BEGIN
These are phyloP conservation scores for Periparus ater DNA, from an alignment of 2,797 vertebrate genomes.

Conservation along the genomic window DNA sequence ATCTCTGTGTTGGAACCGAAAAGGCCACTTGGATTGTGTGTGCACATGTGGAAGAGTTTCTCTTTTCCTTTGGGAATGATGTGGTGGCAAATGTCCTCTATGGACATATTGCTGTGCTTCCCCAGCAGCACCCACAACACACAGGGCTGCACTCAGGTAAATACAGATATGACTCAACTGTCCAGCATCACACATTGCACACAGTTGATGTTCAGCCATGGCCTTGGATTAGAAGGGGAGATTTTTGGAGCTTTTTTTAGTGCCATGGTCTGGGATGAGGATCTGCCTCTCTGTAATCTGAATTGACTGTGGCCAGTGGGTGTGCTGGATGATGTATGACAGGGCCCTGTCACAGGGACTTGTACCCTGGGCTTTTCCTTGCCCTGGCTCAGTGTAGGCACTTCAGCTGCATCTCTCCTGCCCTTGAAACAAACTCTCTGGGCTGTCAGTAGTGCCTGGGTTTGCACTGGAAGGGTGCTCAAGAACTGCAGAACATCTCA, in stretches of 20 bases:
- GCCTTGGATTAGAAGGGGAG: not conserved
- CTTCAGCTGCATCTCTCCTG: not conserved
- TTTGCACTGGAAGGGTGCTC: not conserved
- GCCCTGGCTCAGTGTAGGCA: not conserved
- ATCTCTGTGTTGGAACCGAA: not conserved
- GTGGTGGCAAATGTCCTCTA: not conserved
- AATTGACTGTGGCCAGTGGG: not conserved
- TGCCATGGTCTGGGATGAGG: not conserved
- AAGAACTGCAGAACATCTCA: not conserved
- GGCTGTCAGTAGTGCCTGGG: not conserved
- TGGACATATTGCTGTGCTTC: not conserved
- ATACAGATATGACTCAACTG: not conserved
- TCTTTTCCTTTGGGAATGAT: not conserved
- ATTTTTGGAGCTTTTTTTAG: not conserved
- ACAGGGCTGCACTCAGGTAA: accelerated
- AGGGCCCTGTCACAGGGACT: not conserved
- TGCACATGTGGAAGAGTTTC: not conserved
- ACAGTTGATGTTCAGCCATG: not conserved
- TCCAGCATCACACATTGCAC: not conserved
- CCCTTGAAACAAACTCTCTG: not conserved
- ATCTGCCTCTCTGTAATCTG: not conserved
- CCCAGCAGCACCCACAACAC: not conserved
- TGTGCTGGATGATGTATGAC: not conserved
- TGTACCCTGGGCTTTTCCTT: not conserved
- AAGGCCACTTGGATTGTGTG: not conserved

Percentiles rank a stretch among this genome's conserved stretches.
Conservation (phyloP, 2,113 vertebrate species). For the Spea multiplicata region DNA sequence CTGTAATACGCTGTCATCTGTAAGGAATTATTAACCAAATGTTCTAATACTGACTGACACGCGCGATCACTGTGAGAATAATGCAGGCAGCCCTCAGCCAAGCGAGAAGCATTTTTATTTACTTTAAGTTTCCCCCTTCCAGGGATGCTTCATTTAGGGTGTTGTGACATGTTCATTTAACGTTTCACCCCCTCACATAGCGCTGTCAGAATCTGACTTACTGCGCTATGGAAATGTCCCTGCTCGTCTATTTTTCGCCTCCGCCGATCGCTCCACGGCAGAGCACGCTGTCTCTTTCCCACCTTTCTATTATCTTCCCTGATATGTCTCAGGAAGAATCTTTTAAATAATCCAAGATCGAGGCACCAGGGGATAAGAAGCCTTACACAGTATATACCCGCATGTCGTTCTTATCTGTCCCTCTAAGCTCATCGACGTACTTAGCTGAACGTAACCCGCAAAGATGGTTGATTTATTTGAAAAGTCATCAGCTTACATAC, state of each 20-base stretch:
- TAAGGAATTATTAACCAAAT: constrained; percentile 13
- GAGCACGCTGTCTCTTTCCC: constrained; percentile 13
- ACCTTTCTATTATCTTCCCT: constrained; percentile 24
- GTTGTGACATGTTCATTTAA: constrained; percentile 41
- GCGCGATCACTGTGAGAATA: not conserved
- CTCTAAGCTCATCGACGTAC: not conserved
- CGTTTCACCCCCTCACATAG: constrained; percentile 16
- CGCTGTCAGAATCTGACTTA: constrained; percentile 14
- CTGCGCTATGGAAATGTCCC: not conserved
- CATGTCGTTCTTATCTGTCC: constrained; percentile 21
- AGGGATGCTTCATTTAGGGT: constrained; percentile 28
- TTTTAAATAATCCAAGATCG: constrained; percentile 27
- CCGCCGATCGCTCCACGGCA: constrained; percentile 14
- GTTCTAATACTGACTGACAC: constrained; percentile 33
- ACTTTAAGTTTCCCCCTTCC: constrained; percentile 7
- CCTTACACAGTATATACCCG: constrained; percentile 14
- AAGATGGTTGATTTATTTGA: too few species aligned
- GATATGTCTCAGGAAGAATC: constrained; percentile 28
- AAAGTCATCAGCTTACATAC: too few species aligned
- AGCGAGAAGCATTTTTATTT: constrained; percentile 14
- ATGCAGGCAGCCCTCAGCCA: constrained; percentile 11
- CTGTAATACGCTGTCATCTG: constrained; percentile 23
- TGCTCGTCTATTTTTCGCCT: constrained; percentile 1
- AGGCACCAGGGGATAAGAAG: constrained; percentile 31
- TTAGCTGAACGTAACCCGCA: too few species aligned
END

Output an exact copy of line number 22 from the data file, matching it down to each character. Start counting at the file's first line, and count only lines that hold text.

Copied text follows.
- CCCTTGAAACAAACTCTCTG: not conserved